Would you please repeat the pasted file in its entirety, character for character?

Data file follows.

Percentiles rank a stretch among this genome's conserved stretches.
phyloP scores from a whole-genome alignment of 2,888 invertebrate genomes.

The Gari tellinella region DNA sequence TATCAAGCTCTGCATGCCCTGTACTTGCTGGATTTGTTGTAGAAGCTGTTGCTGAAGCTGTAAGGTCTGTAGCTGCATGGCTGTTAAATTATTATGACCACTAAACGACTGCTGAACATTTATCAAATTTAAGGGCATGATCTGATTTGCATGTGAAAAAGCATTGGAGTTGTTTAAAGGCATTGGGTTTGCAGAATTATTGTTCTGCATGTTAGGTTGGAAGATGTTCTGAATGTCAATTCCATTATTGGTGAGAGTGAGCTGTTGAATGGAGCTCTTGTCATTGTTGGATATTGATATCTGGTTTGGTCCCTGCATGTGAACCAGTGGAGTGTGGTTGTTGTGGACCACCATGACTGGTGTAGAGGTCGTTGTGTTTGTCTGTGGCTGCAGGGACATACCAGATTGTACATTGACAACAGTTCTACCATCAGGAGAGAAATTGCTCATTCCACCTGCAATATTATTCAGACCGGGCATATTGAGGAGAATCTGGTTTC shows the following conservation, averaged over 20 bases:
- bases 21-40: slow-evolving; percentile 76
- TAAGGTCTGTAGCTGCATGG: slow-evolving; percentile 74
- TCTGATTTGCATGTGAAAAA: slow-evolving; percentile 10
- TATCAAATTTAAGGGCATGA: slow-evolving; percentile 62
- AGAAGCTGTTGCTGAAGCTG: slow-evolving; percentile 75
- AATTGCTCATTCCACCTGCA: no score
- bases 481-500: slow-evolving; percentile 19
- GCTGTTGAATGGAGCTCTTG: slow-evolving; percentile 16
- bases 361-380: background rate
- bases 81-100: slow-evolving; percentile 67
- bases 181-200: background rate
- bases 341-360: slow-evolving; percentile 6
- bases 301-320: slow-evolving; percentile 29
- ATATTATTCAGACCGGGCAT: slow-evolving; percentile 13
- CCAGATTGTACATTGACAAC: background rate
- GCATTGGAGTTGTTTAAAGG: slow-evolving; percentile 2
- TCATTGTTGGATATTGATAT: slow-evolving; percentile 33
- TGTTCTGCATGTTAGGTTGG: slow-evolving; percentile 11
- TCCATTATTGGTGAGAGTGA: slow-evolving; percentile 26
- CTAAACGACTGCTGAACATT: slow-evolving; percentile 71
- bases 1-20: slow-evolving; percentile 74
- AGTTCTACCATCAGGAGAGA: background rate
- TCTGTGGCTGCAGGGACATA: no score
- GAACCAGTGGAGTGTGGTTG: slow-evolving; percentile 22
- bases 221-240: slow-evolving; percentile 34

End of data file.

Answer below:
Percentiles rank a stretch among this genome's conserved stretches.
phyloP scores from a whole-genome alignment of 2,888 invertebrate genomes.

The Gari tellinella region DNA sequence TATCAAGCTCTGCATGCCCTGTACTTGCTGGATTTGTTGTAGAAGCTGTTGCTGAAGCTGTAAGGTCTGTAGCTGCATGGCTGTTAAATTATTATGACCACTAAACGACTGCTGAACATTTATCAAATTTAAGGGCATGATCTGATTTGCATGTGAAAAAGCATTGGAGTTGTTTAAAGGCATTGGGTTTGCAGAATTATTGTTCTGCATGTTAGGTTGGAAGATGTTCTGAATGTCAATTCCATTATTGGTGAGAGTGAGCTGTTGAATGGAGCTCTTGTCATTGTTGGATATTGATATCTGGTTTGGTCCCTGCATGTGAACCAGTGGAGTGTGGTTGTTGTGGACCACCATGACTGGTGTAGAGGTCGTTGTGTTTGTCTGTGGCTGCAGGGACATACCAGATTGTACATTGACAACAGTTCTACCATCAGGAGAGAAATTGCTCATTCCACCTGCAATATTATTCAGACCGGGCATATTGAGGAGAATCTGGTTTC shows the following conservation, averaged over 20 bases:
- bases 21-40: slow-evolving; percentile 76
- TAAGGTCTGTAGCTGCATGG: slow-evolving; percentile 74
- TCTGATTTGCATGTGAAAAA: slow-evolving; percentile 10
- TATCAAATTTAAGGGCATGA: slow-evolving; percentile 62
- AGAAGCTGTTGCTGAAGCTG: slow-evolving; percentile 75
- AATTGCTCATTCCACCTGCA: no score
- bases 481-500: slow-evolving; percentile 19
- GCTGTTGAATGGAGCTCTTG: slow-evolving; percentile 16
- bases 361-380: background rate
- bases 81-100: slow-evolving; percentile 67
- bases 181-200: background rate
- bases 341-360: slow-evolving; percentile 6
- bases 301-320: slow-evolving; percentile 29
- ATATTATTCAGACCGGGCAT: slow-evolving; percentile 13
- CCAGATTGTACATTGACAAC: background rate
- GCATTGGAGTTGTTTAAAGG: slow-evolving; percentile 2
- TCATTGTTGGATATTGATAT: slow-evolving; percentile 33
- TGTTCTGCATGTTAGGTTGG: slow-evolving; percentile 11
- TCCATTATTGGTGAGAGTGA: slow-evolving; percentile 26
- CTAAACGACTGCTGAACATT: slow-evolving; percentile 71
- bases 1-20: slow-evolving; percentile 74
- AGTTCTACCATCAGGAGAGA: background rate
- TCTGTGGCTGCAGGGACATA: no score
- GAACCAGTGGAGTGTGGTTG: slow-evolving; percentile 22
- bases 221-240: slow-evolving; percentile 34